Nora Hickens

Bay Mills to Host Third Annual VAWA and ICWA Training

Bay Mills Indian Community

3rd annual Noojimo’iwewin: A VAWA and ICWA Training

Aug. 4-6, in-person and online 

BRIMLEY, Mich. — Picking up where last year’s training left off, Bay Mills Indian Community sets out to host its third annual Noojimo’iwewin: A VAWA and ICWA Training, Aug. 4-6. The event is hosted both in-person at the Bay Mills Horizon Center and online via Zoom. Once again, this timely training focuses on issues of child welfare, domestic violence, and community healing. Registration is free and still open!

Those who will attend in-person must book their room by at the Bay Mills Resort & Casino by Tuesday, July 27 using the training room block information. If you have any questions, please contact Neoshia Roemer at neoshia@whitenergroup.biz. This training is made possible by the Office of Tribal Justice’s TJS funding and organized by The Whitener Group.

This course is approved for 9.25 (including 1.25 Elimination of Bias) Minnesota Continuing Legal Education credits and this course is approved by the NASW-Michigan Social Work Continuing Education Collaborative for 9 credits.

Read the full press release or sign up for this training through the Turtle Talk website.

Lakota youth return home after more than a century away at Indian boarding school

SIOUX CITY, Iowa – Nine Rosebud Lakota children began their last morning away from their homelands Friday at the base of a bluff overlooking the Missouri River. Shortly after 1 a.m. Friday morning, a caravan carrying the nine Lakota children who died more than 140 years ago arrived here with a police escort in front of them for a brief welcome ceremony and meal.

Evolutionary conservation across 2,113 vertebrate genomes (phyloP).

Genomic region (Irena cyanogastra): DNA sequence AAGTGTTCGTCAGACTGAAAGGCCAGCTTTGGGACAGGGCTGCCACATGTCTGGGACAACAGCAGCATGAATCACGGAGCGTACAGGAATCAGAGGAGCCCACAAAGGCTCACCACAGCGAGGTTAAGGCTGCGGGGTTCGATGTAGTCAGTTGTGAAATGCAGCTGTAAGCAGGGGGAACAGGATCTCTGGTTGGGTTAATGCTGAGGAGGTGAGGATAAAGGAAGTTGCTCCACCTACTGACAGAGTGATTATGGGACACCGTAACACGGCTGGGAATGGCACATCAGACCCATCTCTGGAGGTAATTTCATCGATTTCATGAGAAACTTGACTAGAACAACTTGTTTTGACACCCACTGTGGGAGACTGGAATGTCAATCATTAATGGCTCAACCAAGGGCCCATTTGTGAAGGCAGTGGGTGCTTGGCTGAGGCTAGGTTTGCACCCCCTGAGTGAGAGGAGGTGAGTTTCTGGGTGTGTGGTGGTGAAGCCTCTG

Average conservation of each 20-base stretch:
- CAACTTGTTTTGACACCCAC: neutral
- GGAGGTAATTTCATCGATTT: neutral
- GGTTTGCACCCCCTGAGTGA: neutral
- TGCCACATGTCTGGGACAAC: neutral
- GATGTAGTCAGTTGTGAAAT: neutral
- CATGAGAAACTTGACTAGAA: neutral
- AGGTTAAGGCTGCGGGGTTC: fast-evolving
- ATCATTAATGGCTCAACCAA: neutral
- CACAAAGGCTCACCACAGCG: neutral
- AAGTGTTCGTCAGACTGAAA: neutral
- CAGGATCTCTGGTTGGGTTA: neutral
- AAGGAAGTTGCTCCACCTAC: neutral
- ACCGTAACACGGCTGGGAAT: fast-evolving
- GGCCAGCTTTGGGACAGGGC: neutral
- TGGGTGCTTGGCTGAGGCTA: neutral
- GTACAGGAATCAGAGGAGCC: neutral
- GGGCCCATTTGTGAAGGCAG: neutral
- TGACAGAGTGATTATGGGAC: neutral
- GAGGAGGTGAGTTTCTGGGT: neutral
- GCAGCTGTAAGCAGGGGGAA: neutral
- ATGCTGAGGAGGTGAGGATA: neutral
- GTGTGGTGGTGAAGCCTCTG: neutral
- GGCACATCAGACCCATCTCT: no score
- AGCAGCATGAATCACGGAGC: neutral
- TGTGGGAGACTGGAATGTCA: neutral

Read the full article at the Indianz website.

First Indigenous woman appointed to Calif. commission advocating for women and girls

SAN DIEGO — Gov. Gavin Newsom has appointed Carlsbad resident and professor Joely Proudfit to the Commission on the Status of Women and Girls, making her the first Indigenous woman to serve the organization.

Proudfit (Luiseño/Payómkawichum) is a professor at California State University, San Marcos who has served as American Indian studies chair and director of the California Indian Culture and Sovereignty Center since 2008.

During Proudfit’s four-year term, she not only plans to support the concerns of all women, she also hopes to highlight issues that impact Indigenous women and girls disproportionately.

Read the full article at the Sacramento Bee website.

Proposed Legislation: H.R.4348

H.R.4348 – To remove administrative barriers to participation of Indian tribes in Federal child welfare programs, and increase Federal funding for tribal child welfare programs, and for other purposes.

Read about this bill at the 117th Congress website.

Proposed Legislation: S.2167/H.R.4052

S.2167/H.R.4052 – A bill to establish a national, research-based, and comprehensive home study assessment process for the evaluation of prospective foster parents and adoptive parents and provide funding to States and Indian tribes to adopt such process.

Read more about this bill in the House of Representatives and the Senate.

Opinion: Deb Haaland: My grandparents were stolen from their families as children. We must learn about this history.

As I read stories about an unmarked grave in Canada where the remains of 215 Indigenous children were found last month, I was sick to my stomach. But the deaths of Indigenous children at the hands of government were not limited to that side of the border. Many Americans may be alarmed to learn that the United States also has a history of taking Native children from their families in an effort to eradicate our culture and erase us as a people. It is a history that we must learn from if our country is to heal from this tragic era.